What is killing our reefs?

I happen to be one of those conservatives who believes global warming (or climate change, as it is now more accurately called), is real and caused in part by man. That said, global warming is also partly a natural phenomenon. Some experts suggest man’s contribution to the changes in climate are just 1 percent to 2 percent. Global warming skeptics suggest the impact is practically negligible and that efforts to slow it are unnecessary given the economic and regulatory burdens those efforts create.

Published in The Tampa Tribune, Sunday September 28, 2014 By Chris Ingram

Earlier this month, my wife Amy and I took a trip to St. John, U.S. Virgin Islands, for a week of rest and relaxation. It was our fourth visit to St. John in the past 12 years.

St. John is unique, as it is mostly preserved thanks to the generosity of the Rockefeller family, which donated 5,000 acres to the U.S. government in 1956. Following subsequent purchases of land by the federal government, Virgin Islands National Park now covers 60 percent of the island.

St. John and the park are famous for its coral reefs and picturesque beaches — one of which is considered among the 10 best in the world. The park has miles of trails for hiking through mountainous tropical rainforest, and the reefs are favorites of snorkelers and scuba divers — though the latter is prohibited in most reefs within the park’s boundaries.

During our week in St. John, we visited a different beach or two each day, selecting those with the best snorkeling. September is the beginning of what is usually an active hurricane season in the Caribbean, so there are fewer tourists, many restaurants and tourist-related businesses are closed and the normally packed streets of Cruz Bay, the largest town in St. John, are nearly bare.

A colorful (and fast) Reef Squid swims the reefs of St. John.
A colorful (and fast) Reef Squid swims the reefs of St. John.

The trade-off of having to potentially dodge hurricanes is an acceptable one when you consider you can go to the most popular of St. John’s beaches, Trunk Bay in the park, and share it with no more than a half-dozen people on most any day there isn’t a cruise ship in port at nearby St. Thomas.

Although much of St. John will never be developed because of the national park, that doesn’t mean St. John’s ecosystem is being adequately preserved and protected — directly or indirectly.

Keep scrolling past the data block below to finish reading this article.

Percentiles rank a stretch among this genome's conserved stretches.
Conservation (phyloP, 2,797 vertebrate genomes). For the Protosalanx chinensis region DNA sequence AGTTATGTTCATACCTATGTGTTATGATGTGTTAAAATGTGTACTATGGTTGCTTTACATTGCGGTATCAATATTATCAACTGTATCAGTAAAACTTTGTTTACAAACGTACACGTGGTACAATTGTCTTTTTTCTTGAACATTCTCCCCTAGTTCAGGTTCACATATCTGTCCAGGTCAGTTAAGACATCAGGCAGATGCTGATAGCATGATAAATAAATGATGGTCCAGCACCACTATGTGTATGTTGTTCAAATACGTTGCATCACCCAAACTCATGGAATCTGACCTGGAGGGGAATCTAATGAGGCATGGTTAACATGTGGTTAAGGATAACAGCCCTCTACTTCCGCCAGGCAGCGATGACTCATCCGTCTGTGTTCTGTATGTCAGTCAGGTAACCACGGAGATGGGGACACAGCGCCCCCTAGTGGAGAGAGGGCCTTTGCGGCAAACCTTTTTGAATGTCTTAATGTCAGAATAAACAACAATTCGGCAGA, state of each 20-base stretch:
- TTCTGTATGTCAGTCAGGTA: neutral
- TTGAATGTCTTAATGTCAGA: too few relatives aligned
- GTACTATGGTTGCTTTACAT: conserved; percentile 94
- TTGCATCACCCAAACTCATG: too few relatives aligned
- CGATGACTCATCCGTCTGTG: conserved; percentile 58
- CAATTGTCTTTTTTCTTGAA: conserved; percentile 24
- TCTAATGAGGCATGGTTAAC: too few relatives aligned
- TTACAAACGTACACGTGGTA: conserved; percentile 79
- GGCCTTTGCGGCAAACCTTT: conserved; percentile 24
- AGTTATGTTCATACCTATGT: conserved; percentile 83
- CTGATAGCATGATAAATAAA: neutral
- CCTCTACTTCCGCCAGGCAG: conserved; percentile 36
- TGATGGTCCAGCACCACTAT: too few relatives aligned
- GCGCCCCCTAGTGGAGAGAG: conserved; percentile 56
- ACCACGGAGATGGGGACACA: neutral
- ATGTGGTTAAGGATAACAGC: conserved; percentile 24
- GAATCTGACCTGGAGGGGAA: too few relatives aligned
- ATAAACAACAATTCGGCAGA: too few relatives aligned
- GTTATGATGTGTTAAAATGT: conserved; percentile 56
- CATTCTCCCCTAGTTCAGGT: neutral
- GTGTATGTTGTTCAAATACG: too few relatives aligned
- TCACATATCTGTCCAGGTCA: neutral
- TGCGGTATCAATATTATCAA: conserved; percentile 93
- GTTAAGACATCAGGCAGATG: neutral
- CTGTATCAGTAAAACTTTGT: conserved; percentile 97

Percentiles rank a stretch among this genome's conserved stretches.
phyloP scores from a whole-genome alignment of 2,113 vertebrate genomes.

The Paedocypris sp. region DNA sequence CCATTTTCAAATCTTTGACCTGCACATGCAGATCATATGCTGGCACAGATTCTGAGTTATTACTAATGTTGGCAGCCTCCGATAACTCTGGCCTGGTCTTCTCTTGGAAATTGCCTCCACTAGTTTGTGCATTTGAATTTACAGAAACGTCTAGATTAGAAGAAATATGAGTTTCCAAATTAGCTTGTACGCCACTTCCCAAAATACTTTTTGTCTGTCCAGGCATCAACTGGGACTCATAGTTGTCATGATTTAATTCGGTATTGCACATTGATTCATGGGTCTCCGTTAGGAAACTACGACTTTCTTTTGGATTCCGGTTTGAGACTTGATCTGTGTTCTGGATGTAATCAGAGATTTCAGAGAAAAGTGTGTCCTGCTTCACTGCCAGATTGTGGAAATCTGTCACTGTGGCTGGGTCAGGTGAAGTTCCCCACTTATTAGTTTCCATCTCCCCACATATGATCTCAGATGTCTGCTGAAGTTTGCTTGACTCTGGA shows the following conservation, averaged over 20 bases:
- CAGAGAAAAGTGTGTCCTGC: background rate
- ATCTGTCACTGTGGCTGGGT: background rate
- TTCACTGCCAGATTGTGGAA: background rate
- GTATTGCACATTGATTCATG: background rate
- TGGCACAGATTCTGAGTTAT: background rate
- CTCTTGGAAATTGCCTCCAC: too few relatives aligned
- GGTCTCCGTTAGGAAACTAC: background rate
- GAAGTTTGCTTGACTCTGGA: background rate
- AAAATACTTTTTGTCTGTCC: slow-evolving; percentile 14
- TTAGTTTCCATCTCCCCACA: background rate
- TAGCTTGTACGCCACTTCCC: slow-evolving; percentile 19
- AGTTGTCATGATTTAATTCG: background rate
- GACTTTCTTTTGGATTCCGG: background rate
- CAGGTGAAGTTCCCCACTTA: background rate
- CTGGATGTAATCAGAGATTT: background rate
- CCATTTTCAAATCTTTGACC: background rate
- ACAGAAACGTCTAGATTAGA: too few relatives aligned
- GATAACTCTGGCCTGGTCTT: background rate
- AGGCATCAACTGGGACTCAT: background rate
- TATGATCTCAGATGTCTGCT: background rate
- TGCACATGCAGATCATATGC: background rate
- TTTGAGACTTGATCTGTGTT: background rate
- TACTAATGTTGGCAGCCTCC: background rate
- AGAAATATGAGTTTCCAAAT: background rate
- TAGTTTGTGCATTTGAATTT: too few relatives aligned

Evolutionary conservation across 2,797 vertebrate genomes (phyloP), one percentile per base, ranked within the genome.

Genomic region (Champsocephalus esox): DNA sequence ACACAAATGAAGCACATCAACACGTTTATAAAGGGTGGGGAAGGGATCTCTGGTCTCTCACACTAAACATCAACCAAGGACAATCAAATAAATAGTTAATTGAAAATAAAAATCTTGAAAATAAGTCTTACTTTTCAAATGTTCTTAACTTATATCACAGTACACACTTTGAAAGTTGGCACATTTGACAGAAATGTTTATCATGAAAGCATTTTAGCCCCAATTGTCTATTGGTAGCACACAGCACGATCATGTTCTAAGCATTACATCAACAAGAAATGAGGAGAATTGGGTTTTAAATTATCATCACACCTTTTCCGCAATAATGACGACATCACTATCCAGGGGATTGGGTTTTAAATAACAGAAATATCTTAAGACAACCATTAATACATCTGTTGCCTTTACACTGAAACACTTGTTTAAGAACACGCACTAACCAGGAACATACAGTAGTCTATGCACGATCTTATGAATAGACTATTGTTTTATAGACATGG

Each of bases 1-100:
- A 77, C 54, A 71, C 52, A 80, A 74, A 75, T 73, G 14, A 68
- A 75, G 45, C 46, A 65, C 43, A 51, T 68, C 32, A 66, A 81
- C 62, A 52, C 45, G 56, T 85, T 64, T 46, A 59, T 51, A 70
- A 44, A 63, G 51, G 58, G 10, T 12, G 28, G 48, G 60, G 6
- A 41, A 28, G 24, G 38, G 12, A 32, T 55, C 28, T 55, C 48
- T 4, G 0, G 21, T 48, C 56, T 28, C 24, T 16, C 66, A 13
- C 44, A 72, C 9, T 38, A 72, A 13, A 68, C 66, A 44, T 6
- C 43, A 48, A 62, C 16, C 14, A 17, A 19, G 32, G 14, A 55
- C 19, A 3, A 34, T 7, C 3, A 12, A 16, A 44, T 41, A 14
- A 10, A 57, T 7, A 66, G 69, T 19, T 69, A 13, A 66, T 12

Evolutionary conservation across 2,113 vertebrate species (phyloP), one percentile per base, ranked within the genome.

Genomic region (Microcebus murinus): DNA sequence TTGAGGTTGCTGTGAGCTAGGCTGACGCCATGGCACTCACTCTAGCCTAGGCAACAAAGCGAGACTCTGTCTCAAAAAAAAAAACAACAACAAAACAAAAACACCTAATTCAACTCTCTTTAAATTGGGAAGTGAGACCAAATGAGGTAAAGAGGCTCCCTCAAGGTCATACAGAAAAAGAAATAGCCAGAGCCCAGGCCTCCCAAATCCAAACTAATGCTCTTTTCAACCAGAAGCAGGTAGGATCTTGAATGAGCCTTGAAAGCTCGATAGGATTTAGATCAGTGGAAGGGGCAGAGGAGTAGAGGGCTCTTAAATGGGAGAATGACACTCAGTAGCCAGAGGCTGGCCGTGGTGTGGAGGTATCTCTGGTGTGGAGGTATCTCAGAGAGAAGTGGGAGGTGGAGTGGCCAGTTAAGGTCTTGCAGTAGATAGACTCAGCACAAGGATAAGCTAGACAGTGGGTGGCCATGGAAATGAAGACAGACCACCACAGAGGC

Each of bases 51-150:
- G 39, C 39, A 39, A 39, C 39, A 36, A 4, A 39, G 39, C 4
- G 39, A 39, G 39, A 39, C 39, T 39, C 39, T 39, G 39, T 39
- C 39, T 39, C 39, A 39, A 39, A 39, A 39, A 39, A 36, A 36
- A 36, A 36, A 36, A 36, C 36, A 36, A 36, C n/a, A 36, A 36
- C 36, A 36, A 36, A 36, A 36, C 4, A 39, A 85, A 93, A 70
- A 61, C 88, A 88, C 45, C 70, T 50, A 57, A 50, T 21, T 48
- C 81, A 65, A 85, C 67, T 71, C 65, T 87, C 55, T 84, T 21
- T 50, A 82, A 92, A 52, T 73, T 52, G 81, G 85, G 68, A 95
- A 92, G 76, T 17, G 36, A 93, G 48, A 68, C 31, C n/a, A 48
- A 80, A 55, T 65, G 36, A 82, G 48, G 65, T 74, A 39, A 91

The first time we went to St. John a dozen years ago, we snorkeled at Trunk Bay and were dazzled by the plethora of fish, sea turtles and vibrant colored corals just 75 or so yards off its sandy beaches. Every time we have been back since that first visit, we have noticed the corals are in decline, and the overall health of the reef appears worse.

Unfortunately, other reefs we snorkeled looked to be in similar deteriorating condition.

The obvious question is: What is the cause of the rapid deterioration of St. John’s coral reefs?

Some suggest that global warming is to blame. The rise in ocean temperatures believed to be caused by global warming certainly affects fragile corals, many of which cannot survive for long periods of time if daily average temperatures exceed the upper-80-degree range.

 I happen to be one of those conservatives who believes global warming (or climate change, as it is now more accurately called), is real and caused in part by man. That said, global warming is also partly a natural phenomenon. Some experts suggest man’s contribution to the changes in climate are just 1 percent to 2 percent. Global warming skeptics suggest the impact is practically negligible and that efforts to slow it are unnecessary given the economic and regulatory burdens those efforts create. I’m guessing these people have never (Click here to read the full column and view more photos in the Tampa Tribune).

Click on photo to enlarge.


Red Kodak camera thru Sept 2014 488
AA Blue Angel among Staghorn Coral and Fand Coral AA Brain coral AA Green Sea Turtle AA Rocky Shoreline at Salt Pond Bay AA Peacock Flounder AA Mangrove swamps are common in St. John and provide surprisingly clear waters and abundant undersea life.

Chris Ingram is the president and founder of 411 Communications a corporate and political communications firm, and publisher of Irreverent View. Ingram is a frequent pundit on Fox News and CNN, and has written opinion columns for the Washington Times, UPI, and National Review online. He is the Republican political analyst for Bay News 9, the only 24 hour all news channel in Florida’s largest media market. The opinions expressed here are those of author and do not represent the views of Bay News 9. E-mail him atChris@IrreverentView.com.

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1 thought on “What is killing our reefs?”

  1. Global warming is a nice speculation Chris, but if you actually take the time to google the research on the subject of coral reef blight, you will find that the cause is bacteriological contamination, from human waste. Now do the math: wastewater treatment equals urbanization, urbanization equals liberalism. So dying coral reefs are a by product of urban liberalism. Blaming Global warming for all maladies is an urban liberal fraud proportional to the amount of human waste urban liberals produce. Bait and switch. Urban liberals most prolific byproduct is sewage wastewater. Ban Urban liberals, save the planet.

    http://cee514coastalanalysisfloridakeys.weebly.com/coral-reef-degradation.html

    Like

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